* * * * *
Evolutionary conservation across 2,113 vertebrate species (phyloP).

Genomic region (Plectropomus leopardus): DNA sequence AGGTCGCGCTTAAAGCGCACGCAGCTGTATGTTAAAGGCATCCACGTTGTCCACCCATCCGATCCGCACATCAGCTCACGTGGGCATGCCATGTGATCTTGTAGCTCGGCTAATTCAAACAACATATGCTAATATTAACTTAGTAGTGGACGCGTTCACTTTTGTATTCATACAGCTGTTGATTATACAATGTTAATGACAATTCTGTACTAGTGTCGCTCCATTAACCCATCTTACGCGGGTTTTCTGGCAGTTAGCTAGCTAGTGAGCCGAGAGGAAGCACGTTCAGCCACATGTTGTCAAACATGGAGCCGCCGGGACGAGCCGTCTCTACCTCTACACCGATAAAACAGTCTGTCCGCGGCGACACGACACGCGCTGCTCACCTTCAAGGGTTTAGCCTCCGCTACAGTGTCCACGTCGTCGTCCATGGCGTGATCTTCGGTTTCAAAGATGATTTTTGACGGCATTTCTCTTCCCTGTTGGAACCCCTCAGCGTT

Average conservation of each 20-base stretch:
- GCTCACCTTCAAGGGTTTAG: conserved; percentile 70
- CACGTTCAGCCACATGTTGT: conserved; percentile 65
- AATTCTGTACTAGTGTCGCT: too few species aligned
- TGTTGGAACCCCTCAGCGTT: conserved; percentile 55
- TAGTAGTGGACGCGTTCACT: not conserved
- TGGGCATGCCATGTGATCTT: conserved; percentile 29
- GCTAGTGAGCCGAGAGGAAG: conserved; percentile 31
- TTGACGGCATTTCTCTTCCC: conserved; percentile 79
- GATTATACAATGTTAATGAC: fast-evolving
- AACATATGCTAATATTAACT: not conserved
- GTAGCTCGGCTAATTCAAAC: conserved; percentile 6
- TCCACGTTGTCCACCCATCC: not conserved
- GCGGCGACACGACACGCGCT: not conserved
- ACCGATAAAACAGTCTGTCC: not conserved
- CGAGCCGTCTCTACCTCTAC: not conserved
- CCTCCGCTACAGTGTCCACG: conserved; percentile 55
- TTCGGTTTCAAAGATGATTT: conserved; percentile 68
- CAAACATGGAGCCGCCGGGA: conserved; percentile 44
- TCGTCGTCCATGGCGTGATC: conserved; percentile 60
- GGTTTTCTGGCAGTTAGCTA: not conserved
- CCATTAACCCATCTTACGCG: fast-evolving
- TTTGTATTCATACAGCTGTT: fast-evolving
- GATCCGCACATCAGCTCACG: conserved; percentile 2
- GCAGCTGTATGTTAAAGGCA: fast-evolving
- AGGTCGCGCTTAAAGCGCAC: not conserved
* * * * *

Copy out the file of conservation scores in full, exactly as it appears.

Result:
Evolutionary conservation across 2,113 vertebrate species (phyloP).

Genomic region (Plectropomus leopardus): DNA sequence AGGTCGCGCTTAAAGCGCACGCAGCTGTATGTTAAAGGCATCCACGTTGTCCACCCATCCGATCCGCACATCAGCTCACGTGGGCATGCCATGTGATCTTGTAGCTCGGCTAATTCAAACAACATATGCTAATATTAACTTAGTAGTGGACGCGTTCACTTTTGTATTCATACAGCTGTTGATTATACAATGTTAATGACAATTCTGTACTAGTGTCGCTCCATTAACCCATCTTACGCGGGTTTTCTGGCAGTTAGCTAGCTAGTGAGCCGAGAGGAAGCACGTTCAGCCACATGTTGTCAAACATGGAGCCGCCGGGACGAGCCGTCTCTACCTCTACACCGATAAAACAGTCTGTCCGCGGCGACACGACACGCGCTGCTCACCTTCAAGGGTTTAGCCTCCGCTACAGTGTCCACGTCGTCGTCCATGGCGTGATCTTCGGTTTCAAAGATGATTTTTGACGGCATTTCTCTTCCCTGTTGGAACCCCTCAGCGTT

Average conservation of each 20-base stretch:
- GCTCACCTTCAAGGGTTTAG: conserved; percentile 70
- CACGTTCAGCCACATGTTGT: conserved; percentile 65
- AATTCTGTACTAGTGTCGCT: too few species aligned
- TGTTGGAACCCCTCAGCGTT: conserved; percentile 55
- TAGTAGTGGACGCGTTCACT: not conserved
- TGGGCATGCCATGTGATCTT: conserved; percentile 29
- GCTAGTGAGCCGAGAGGAAG: conserved; percentile 31
- TTGACGGCATTTCTCTTCCC: conserved; percentile 79
- GATTATACAATGTTAATGAC: fast-evolving
- AACATATGCTAATATTAACT: not conserved
- GTAGCTCGGCTAATTCAAAC: conserved; percentile 6
- TCCACGTTGTCCACCCATCC: not conserved
- GCGGCGACACGACACGCGCT: not conserved
- ACCGATAAAACAGTCTGTCC: not conserved
- CGAGCCGTCTCTACCTCTAC: not conserved
- CCTCCGCTACAGTGTCCACG: conserved; percentile 55
- TTCGGTTTCAAAGATGATTT: conserved; percentile 68
- CAAACATGGAGCCGCCGGGA: conserved; percentile 44
- TCGTCGTCCATGGCGTGATC: conserved; percentile 60
- GGTTTTCTGGCAGTTAGCTA: not conserved
- CCATTAACCCATCTTACGCG: fast-evolving
- TTTGTATTCATACAGCTGTT: fast-evolving
- GATCCGCACATCAGCTCACG: conserved; percentile 2
- GCAGCTGTATGTTAAAGGCA: fast-evolving
- AGGTCGCGCTTAAAGCGCAC: not conserved